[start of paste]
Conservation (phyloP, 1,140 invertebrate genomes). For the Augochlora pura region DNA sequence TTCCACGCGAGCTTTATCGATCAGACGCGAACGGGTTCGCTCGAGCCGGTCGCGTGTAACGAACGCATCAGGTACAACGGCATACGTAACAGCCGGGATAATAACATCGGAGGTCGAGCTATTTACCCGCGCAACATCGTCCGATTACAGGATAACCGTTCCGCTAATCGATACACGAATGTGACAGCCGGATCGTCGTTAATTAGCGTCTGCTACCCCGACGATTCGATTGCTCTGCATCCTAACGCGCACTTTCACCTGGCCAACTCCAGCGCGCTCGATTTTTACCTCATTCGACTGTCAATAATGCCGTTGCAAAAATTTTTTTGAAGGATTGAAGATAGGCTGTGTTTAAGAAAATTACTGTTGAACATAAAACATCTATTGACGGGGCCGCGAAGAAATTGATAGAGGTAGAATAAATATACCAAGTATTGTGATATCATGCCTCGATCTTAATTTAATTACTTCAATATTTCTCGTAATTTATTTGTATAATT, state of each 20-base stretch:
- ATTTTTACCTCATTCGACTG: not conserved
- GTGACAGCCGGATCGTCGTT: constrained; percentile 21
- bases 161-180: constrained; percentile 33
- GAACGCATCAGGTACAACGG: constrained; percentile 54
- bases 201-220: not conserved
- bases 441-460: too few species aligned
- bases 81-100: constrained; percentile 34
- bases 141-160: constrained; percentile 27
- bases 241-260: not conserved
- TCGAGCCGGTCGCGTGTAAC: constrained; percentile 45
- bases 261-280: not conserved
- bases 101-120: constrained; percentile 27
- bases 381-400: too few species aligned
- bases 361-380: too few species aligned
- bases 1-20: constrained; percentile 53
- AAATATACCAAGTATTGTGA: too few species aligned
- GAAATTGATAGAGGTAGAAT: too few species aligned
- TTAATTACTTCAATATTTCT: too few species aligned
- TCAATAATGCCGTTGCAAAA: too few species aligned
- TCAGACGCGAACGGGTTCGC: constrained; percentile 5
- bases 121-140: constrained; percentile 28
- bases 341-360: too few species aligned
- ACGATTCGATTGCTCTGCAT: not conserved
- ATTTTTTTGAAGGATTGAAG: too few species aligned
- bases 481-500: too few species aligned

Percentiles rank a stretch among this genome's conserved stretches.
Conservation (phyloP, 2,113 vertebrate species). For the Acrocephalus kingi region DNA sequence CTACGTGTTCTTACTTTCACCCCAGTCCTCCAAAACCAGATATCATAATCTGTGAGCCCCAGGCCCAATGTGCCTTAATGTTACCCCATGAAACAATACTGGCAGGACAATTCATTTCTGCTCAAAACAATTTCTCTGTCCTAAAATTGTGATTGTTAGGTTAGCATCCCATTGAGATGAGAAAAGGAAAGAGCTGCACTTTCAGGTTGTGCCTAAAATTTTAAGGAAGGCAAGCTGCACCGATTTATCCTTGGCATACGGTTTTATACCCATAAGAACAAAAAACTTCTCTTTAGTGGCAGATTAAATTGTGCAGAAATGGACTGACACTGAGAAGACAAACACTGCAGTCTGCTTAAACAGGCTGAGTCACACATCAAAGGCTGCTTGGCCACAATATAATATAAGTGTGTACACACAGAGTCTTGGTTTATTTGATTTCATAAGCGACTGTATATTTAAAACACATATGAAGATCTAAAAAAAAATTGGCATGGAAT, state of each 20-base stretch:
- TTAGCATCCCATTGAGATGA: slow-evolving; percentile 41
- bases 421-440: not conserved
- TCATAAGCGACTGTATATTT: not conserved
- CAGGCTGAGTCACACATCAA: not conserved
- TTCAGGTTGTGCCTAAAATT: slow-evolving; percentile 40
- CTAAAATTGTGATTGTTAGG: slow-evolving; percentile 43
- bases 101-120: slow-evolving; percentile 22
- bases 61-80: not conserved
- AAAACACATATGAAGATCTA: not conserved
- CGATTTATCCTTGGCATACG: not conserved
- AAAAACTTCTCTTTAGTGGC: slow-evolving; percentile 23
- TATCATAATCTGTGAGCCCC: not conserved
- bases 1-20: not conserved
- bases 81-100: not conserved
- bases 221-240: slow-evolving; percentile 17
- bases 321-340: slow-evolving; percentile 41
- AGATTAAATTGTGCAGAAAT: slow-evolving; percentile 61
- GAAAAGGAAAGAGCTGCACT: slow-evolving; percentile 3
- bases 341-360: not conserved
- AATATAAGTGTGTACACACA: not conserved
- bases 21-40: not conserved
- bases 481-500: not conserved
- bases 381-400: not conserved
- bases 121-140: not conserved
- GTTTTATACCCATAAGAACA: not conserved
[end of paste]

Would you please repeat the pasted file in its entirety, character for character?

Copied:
Conservation (phyloP, 1,140 invertebrate genomes). For the Augochlora pura region DNA sequence TTCCACGCGAGCTTTATCGATCAGACGCGAACGGGTTCGCTCGAGCCGGTCGCGTGTAACGAACGCATCAGGTACAACGGCATACGTAACAGCCGGGATAATAACATCGGAGGTCGAGCTATTTACCCGCGCAACATCGTCCGATTACAGGATAACCGTTCCGCTAATCGATACACGAATGTGACAGCCGGATCGTCGTTAATTAGCGTCTGCTACCCCGACGATTCGATTGCTCTGCATCCTAACGCGCACTTTCACCTGGCCAACTCCAGCGCGCTCGATTTTTACCTCATTCGACTGTCAATAATGCCGTTGCAAAAATTTTTTTGAAGGATTGAAGATAGGCTGTGTTTAAGAAAATTACTGTTGAACATAAAACATCTATTGACGGGGCCGCGAAGAAATTGATAGAGGTAGAATAAATATACCAAGTATTGTGATATCATGCCTCGATCTTAATTTAATTACTTCAATATTTCTCGTAATTTATTTGTATAATT, state of each 20-base stretch:
- ATTTTTACCTCATTCGACTG: not conserved
- GTGACAGCCGGATCGTCGTT: constrained; percentile 21
- bases 161-180: constrained; percentile 33
- GAACGCATCAGGTACAACGG: constrained; percentile 54
- bases 201-220: not conserved
- bases 441-460: too few species aligned
- bases 81-100: constrained; percentile 34
- bases 141-160: constrained; percentile 27
- bases 241-260: not conserved
- TCGAGCCGGTCGCGTGTAAC: constrained; percentile 45
- bases 261-280: not conserved
- bases 101-120: constrained; percentile 27
- bases 381-400: too few species aligned
- bases 361-380: too few species aligned
- bases 1-20: constrained; percentile 53
- AAATATACCAAGTATTGTGA: too few species aligned
- GAAATTGATAGAGGTAGAAT: too few species aligned
- TTAATTACTTCAATATTTCT: too few species aligned
- TCAATAATGCCGTTGCAAAA: too few species aligned
- TCAGACGCGAACGGGTTCGC: constrained; percentile 5
- bases 121-140: constrained; percentile 28
- bases 341-360: too few species aligned
- ACGATTCGATTGCTCTGCAT: not conserved
- ATTTTTTTGAAGGATTGAAG: too few species aligned
- bases 481-500: too few species aligned

Percentiles rank a stretch among this genome's conserved stretches.
Conservation (phyloP, 2,113 vertebrate species). For the Acrocephalus kingi region DNA sequence CTACGTGTTCTTACTTTCACCCCAGTCCTCCAAAACCAGATATCATAATCTGTGAGCCCCAGGCCCAATGTGCCTTAATGTTACCCCATGAAACAATACTGGCAGGACAATTCATTTCTGCTCAAAACAATTTCTCTGTCCTAAAATTGTGATTGTTAGGTTAGCATCCCATTGAGATGAGAAAAGGAAAGAGCTGCACTTTCAGGTTGTGCCTAAAATTTTAAGGAAGGCAAGCTGCACCGATTTATCCTTGGCATACGGTTTTATACCCATAAGAACAAAAAACTTCTCTTTAGTGGCAGATTAAATTGTGCAGAAATGGACTGACACTGAGAAGACAAACACTGCAGTCTGCTTAAACAGGCTGAGTCACACATCAAAGGCTGCTTGGCCACAATATAATATAAGTGTGTACACACAGAGTCTTGGTTTATTTGATTTCATAAGCGACTGTATATTTAAAACACATATGAAGATCTAAAAAAAAATTGGCATGGAAT, state of each 20-base stretch:
- TTAGCATCCCATTGAGATGA: slow-evolving; percentile 41
- bases 421-440: not conserved
- TCATAAGCGACTGTATATTT: not conserved
- CAGGCTGAGTCACACATCAA: not conserved
- TTCAGGTTGTGCCTAAAATT: slow-evolving; percentile 40
- CTAAAATTGTGATTGTTAGG: slow-evolving; percentile 43
- bases 101-120: slow-evolving; percentile 22
- bases 61-80: not conserved
- AAAACACATATGAAGATCTA: not conserved
- CGATTTATCCTTGGCATACG: not conserved
- AAAAACTTCTCTTTAGTGGC: slow-evolving; percentile 23
- TATCATAATCTGTGAGCCCC: not conserved
- bases 1-20: not conserved
- bases 81-100: not conserved
- bases 221-240: slow-evolving; percentile 17
- bases 321-340: slow-evolving; percentile 41
- AGATTAAATTGTGCAGAAAT: slow-evolving; percentile 61
- GAAAAGGAAAGAGCTGCACT: slow-evolving; percentile 3
- bases 341-360: not conserved
- AATATAAGTGTGTACACACA: not conserved
- bases 21-40: not conserved
- bases 481-500: not conserved
- bases 381-400: not conserved
- bases 121-140: not conserved
- GTTTTATACCCATAAGAACA: not conserved